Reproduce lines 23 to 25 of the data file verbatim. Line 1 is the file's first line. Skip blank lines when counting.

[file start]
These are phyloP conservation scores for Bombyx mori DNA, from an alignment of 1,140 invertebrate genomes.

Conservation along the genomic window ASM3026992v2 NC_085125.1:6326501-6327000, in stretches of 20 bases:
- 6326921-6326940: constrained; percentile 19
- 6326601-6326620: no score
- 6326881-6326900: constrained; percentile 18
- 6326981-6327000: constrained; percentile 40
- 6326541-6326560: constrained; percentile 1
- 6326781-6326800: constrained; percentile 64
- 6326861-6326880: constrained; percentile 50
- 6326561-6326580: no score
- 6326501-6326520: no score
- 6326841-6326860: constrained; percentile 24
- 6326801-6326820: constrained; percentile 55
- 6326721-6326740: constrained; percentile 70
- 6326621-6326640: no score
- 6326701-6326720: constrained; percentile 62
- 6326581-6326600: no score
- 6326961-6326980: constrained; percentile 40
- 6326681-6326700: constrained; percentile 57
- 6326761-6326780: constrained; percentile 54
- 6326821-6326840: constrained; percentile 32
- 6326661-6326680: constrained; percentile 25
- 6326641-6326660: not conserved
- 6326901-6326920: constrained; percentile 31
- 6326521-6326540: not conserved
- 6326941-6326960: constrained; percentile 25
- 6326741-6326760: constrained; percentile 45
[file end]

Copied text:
- 6326641-6326660: not conserved
- 6326901-6326920: constrained; percentile 31
- 6326521-6326540: not conserved